Ginning it Up at Tales of the Cocktail
At the annual cocktail conference in July, fans gleaned intel about the botanical booze at seminars, tastings, dinners and more.
At Tales of the Cocktail in New Orleans this past July, gin fans were giddy with delight at all of the opportunities to compare, learn about and, of course, taste offerings from around the world. Here are a few of the most gin-worthy happenings from this summer.
Ford’s Gin Martinis and Oysters
Lucky guests who nabbed a reservation for this invite-only event on Friday afternoon at Seaworthy restaurant at the Ace Hotel were treated to a very civilized respite complete with beverages and bi-valves. For it, Dan Warner of The 86 Co. created three very different gin Martinis, and worked in tandem with Seaworthy executive chef Kerry Heffernan to pair them with a flight of tri-coastal oysters: East, West and Gulf. Guests began with a perfectly crafted Gin & Tonic garnished with an orange twist before the tableside Martini service began.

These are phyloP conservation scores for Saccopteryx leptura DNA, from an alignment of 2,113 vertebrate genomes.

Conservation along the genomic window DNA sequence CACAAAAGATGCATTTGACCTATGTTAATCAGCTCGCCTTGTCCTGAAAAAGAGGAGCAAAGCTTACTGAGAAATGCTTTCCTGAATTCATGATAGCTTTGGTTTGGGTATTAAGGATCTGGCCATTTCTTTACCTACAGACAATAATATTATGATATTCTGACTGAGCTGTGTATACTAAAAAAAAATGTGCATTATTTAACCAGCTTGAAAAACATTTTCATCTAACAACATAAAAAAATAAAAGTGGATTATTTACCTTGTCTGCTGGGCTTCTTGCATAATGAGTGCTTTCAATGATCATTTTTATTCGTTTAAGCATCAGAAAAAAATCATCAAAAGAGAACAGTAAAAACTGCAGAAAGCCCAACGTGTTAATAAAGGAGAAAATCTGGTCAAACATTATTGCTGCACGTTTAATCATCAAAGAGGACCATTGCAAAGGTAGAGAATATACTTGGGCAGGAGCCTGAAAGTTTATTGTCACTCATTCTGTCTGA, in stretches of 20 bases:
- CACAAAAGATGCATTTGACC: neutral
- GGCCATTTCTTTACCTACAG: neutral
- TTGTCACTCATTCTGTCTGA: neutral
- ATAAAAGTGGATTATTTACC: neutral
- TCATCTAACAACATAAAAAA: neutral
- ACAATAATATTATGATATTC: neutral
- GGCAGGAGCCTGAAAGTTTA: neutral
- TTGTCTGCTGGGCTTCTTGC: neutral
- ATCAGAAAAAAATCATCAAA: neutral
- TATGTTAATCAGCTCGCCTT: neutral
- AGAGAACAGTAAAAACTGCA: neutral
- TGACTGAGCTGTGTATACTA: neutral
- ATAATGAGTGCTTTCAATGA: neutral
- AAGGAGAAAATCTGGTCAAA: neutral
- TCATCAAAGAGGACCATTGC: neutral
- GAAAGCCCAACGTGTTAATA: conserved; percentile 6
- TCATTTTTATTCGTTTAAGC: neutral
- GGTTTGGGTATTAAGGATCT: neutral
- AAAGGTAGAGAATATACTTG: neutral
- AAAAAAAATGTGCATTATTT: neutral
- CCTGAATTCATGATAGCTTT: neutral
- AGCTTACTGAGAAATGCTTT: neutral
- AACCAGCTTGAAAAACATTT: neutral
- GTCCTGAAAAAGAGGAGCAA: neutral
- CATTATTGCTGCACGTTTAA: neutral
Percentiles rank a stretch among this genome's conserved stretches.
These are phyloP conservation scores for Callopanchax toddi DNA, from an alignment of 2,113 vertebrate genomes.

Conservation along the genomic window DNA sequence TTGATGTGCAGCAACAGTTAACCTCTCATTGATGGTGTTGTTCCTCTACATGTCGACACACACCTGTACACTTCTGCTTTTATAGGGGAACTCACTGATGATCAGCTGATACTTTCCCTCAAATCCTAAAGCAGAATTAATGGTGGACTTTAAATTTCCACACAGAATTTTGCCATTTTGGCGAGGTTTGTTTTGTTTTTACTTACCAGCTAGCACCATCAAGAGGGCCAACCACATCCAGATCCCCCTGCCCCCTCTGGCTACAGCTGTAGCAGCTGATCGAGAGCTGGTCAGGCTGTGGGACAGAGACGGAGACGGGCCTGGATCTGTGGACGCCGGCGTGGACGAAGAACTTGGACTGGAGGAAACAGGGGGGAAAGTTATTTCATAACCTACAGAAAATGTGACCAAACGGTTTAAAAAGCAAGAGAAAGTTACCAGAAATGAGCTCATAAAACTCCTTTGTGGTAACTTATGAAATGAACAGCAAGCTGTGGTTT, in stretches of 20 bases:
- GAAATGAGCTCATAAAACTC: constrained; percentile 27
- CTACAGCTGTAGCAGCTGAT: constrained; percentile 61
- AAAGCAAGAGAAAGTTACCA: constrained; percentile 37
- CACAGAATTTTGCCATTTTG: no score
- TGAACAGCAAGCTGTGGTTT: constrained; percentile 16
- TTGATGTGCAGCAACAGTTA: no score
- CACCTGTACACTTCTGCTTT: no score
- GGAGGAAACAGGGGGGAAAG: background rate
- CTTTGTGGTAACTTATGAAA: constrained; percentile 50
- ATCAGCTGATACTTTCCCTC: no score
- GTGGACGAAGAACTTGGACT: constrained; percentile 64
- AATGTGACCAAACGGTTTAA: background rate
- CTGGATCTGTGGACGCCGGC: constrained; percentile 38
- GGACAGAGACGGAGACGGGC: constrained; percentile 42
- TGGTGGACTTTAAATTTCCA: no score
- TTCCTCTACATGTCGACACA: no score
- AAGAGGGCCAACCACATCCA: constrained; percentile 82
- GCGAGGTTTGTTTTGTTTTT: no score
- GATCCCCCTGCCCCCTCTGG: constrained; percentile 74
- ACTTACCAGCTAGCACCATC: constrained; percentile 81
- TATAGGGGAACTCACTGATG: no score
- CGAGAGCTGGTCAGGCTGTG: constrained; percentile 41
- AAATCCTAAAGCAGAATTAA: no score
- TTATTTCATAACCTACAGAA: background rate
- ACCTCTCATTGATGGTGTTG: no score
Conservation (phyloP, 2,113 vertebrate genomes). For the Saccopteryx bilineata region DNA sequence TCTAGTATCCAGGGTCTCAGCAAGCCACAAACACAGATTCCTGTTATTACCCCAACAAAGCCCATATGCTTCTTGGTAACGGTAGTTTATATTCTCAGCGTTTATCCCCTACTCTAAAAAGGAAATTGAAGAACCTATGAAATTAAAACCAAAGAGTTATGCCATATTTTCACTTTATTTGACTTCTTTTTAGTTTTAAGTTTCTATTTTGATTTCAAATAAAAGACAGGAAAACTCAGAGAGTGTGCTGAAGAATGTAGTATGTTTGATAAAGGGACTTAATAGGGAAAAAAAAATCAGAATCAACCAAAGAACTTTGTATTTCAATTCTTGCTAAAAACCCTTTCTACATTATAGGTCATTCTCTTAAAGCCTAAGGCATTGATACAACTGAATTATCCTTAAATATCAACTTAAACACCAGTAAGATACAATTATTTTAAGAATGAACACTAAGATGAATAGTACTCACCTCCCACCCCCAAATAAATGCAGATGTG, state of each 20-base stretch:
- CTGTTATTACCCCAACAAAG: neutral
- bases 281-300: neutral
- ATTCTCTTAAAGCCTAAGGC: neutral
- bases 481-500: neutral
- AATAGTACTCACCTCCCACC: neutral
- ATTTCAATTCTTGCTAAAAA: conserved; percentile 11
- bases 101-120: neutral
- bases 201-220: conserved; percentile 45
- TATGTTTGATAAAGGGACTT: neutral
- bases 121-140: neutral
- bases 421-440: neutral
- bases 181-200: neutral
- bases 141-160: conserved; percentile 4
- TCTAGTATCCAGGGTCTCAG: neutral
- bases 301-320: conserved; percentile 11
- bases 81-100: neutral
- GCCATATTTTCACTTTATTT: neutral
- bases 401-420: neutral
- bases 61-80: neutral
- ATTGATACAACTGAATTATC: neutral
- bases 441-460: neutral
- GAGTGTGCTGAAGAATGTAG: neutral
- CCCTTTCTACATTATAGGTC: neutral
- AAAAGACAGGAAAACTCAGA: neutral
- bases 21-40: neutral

Each drink – presented from a beverage cart that also housed jars of the botanicals used in the gin – started with Ford’s Gin as its base, but the addition of other ingredients made for three unique cocktails, the perfect way to showcase the differences among oysters harvested from waters in different parts of the country. The East Coast Martini used Manzanilla Sherry and dry vermouth, and was garnished with an olive; its briny and savory notes were downright synergistic with the salty tang of an East Coast oyster. Delicate and floral, the West Coast Martini stirred in Muscadet wine from France’s Loire Valley and Lillet Blanc, perfect with a creamy and sweet West Coast oyster. And for the Gulf Coast drink, the duo looked to Ford’s Gin founder Simon Ford himself, who loves to throw back Guinness with oysters. Warner’s interpretation added in a Guinness reduction and Cocchi Americano, garnished with a radish slice.